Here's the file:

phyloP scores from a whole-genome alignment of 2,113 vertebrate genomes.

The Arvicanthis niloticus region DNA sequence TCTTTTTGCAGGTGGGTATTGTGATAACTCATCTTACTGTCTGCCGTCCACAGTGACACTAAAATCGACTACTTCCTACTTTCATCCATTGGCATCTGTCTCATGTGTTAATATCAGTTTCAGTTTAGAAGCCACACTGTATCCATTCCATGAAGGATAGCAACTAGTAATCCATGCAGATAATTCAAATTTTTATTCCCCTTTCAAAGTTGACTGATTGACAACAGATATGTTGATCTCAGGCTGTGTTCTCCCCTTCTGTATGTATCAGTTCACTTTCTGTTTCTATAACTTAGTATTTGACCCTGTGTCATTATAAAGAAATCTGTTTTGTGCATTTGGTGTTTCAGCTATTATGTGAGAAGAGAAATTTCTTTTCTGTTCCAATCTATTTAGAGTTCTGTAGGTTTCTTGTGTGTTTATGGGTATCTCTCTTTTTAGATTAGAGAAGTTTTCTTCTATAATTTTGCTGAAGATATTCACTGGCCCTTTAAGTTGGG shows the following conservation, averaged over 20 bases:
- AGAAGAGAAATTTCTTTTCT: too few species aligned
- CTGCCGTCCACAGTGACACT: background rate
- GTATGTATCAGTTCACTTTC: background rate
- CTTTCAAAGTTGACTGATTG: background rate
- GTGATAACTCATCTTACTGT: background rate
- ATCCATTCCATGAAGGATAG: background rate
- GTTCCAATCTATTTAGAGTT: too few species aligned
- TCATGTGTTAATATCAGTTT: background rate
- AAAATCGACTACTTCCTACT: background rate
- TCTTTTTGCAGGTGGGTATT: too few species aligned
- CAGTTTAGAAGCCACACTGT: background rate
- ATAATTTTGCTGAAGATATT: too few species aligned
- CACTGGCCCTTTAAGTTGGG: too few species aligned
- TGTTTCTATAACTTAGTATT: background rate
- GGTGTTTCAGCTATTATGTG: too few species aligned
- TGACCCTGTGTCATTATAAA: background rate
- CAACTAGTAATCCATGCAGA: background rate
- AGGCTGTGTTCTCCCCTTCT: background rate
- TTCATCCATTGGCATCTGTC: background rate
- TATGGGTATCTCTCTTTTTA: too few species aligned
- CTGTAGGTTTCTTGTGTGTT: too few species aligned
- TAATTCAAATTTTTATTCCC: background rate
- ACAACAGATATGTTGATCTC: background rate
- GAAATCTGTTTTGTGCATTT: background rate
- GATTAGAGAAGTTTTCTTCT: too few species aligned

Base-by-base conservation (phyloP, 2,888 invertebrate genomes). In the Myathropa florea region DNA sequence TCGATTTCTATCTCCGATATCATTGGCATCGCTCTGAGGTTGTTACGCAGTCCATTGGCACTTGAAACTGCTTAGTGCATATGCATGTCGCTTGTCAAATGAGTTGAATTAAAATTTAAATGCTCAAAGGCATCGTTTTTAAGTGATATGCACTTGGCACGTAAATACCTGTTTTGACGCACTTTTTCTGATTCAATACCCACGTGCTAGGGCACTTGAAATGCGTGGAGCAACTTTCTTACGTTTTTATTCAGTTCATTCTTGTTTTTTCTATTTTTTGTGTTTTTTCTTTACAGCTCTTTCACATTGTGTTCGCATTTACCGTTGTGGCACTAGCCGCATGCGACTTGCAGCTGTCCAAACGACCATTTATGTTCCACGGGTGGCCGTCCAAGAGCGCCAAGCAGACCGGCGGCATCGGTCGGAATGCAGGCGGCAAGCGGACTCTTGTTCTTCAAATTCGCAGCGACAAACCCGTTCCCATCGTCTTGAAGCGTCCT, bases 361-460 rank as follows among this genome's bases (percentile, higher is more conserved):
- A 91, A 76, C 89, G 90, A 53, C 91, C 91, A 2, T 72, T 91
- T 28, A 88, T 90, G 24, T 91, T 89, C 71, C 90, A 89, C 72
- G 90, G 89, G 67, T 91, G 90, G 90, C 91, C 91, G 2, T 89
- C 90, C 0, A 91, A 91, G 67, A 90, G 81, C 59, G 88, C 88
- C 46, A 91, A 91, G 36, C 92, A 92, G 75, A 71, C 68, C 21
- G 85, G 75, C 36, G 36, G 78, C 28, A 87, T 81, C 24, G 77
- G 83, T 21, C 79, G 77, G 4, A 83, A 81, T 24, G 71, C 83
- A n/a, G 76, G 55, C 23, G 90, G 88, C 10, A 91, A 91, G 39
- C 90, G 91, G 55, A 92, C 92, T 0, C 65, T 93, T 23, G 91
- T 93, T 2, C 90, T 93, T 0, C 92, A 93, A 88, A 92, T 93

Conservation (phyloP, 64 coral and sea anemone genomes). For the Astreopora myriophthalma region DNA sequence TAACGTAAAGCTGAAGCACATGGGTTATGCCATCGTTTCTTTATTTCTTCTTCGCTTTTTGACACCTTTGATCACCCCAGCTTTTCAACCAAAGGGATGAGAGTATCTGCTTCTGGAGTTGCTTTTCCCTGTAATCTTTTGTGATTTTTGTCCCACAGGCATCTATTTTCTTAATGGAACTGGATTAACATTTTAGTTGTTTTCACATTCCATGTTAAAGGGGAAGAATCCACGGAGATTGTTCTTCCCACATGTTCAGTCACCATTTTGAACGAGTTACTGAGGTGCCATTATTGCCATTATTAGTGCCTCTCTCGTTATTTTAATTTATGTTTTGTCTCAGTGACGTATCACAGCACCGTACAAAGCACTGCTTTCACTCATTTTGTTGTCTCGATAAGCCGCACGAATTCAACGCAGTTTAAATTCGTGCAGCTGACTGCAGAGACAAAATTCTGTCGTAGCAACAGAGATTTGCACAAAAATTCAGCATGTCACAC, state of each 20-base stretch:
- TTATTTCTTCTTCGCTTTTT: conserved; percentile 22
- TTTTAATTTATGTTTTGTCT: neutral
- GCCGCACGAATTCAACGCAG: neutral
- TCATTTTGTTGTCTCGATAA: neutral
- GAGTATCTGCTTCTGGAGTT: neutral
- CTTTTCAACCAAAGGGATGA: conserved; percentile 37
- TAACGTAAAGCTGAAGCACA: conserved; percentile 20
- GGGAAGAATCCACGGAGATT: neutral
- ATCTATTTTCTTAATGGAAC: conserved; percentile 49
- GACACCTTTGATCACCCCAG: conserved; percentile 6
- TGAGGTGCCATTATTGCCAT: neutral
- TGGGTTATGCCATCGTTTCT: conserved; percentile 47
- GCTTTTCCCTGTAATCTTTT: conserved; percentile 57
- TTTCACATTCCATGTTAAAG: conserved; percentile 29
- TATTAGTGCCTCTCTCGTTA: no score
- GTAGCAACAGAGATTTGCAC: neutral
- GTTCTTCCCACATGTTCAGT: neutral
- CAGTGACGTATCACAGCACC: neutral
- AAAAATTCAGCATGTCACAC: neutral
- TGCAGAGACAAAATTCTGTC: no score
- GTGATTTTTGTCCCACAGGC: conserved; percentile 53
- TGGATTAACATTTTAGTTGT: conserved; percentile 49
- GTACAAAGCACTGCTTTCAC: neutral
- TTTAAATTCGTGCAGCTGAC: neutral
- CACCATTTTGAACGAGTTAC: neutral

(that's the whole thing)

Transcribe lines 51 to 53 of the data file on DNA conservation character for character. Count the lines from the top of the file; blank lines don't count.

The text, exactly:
- TGGGTTATGCCATCGTTTCT: conserved; percentile 47
- GCTTTTCCCTGTAATCTTTT: conserved; percentile 57
- TTTCACATTCCATGTTAAAG: conserved; percentile 29